Why food sticks to stainless steel pans and how to stop it
|Mar 11, 2020||2|
Stainless steel pans are one of the most common choices for general purpose pans in professional kitchens and by home cooks. The main reason? They’re extremely durable! Whereas a non-stick material can be chipped or scratched (potentially unhealthy), stainless steel can take the beating and still remain the same. In pro kitchens, they’re heated and cooled dozens of times a day without any damage.
But with all their advantages, there’s one major downside. They’re sticky! Now before reaching for your non-stick pan, here’s why they act this way and how to stop it.
Although stainless steel pans look smooth, if you were to look at the surface through a microscope, you’d actually see a pretty rough surface. Food placed on a hot stainless steel pan sticks because of chemical bonds that form between them.
“When meat cooks, the proteins on the surface of the meat denature because of the heat. This means that many of the secondary bonds that give the proteins their shape are broken. The protein molecules want to reform those interactions to return to their most thermodynamically stable state….Meat sticking to the bottom of the pan is caused by the interactions between proteins on the surface of the meat binding with the molecules on the surface of the pan.”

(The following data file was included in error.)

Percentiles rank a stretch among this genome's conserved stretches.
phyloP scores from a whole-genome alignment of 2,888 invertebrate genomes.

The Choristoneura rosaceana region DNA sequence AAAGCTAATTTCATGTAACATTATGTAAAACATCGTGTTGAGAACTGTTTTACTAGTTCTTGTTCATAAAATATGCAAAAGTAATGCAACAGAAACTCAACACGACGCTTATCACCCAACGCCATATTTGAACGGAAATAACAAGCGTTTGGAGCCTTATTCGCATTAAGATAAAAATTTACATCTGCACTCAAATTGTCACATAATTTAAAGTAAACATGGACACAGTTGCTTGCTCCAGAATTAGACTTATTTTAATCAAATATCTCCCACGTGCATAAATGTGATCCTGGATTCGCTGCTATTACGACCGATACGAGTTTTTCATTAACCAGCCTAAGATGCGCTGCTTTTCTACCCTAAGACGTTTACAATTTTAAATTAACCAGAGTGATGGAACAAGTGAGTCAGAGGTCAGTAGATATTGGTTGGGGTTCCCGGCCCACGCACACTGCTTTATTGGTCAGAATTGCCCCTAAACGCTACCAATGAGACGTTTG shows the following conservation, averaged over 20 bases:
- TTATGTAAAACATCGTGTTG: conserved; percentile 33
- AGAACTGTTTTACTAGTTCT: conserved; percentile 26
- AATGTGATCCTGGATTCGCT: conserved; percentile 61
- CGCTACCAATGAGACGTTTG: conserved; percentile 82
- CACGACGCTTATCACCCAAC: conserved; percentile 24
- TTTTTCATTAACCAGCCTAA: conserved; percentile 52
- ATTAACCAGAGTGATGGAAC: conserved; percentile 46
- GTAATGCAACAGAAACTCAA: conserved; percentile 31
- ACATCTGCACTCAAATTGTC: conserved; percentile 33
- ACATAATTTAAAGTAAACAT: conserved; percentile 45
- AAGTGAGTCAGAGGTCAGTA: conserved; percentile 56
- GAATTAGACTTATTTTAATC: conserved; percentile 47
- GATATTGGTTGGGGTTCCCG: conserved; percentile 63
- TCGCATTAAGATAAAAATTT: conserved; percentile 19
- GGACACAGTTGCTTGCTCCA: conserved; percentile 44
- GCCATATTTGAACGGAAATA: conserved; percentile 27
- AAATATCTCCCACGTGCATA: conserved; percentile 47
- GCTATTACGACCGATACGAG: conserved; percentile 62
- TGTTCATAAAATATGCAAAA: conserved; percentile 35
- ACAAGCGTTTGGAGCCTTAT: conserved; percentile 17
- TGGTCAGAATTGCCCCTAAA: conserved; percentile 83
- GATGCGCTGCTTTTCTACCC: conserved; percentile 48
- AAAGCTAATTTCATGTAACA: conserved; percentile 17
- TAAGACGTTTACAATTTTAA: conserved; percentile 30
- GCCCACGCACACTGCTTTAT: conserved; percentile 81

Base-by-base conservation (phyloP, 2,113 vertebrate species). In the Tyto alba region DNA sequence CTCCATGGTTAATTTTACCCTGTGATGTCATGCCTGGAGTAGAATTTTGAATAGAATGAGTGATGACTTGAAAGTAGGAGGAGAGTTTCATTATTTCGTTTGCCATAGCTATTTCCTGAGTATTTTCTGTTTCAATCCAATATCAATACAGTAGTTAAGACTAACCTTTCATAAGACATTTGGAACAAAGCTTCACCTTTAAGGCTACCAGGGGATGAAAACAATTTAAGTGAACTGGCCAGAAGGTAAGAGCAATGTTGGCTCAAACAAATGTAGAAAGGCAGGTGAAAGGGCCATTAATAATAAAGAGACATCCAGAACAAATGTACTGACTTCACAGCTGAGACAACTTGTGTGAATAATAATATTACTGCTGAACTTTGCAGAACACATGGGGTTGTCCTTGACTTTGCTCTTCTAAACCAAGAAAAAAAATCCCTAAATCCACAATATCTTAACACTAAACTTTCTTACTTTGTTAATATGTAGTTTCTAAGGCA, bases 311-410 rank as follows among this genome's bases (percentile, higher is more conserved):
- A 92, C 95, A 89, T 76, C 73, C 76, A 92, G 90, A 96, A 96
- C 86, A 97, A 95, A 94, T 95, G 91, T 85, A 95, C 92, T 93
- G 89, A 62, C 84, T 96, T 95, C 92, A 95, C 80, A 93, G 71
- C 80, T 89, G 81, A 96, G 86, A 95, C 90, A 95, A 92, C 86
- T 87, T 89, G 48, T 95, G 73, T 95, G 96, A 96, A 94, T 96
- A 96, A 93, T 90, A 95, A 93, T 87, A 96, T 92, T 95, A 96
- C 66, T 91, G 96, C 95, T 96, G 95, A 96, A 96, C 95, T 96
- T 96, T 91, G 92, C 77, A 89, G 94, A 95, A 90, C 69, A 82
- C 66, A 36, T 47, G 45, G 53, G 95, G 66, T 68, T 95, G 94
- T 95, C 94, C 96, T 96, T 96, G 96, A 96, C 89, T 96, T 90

Here’s how to get your stainless steel pan to not stick to food:
Get your pan hot. You can check if it’s ready for oil by sprinkling some water on it (PLEASE don’t do this if there’s oil in the pan). When it's at a good hot cooking temperature, the water will bead up like mercury. This is called the leidenfrost effect in which a thin layer of steam forms underneath the drop and allows it to float.
Add enough fat to coat the pan. Most advice says you should add oil to a hot pan rather than heat up the oil from the start in a cold pan. If your pan is at the right temperature, your oil should ‘shimmer’. Hot oil is less viscous (spreads more easily), which means you can use less of it to coat the microscopic peaks and valleys of the surface of your pan. And since oil heats faster than metal, you’re also much less likely to overheat the oil.
Wait for the food to release. It should form a crust. Once it does, it will be easy to flip or move around. And the bits that still get stuck to the pan? They’re called the fond and they’re perfect for making delicious sauces.
There are a couple foods that everyone agrees should be cooked in non-stick: eggs and fish.
By the way, stainless steel on its own isn’t actually a very good conductor of heat, so if you’re in the market for a new stainless steel pan, you’ll want one that is three layers: stainless-aluminum-stainless.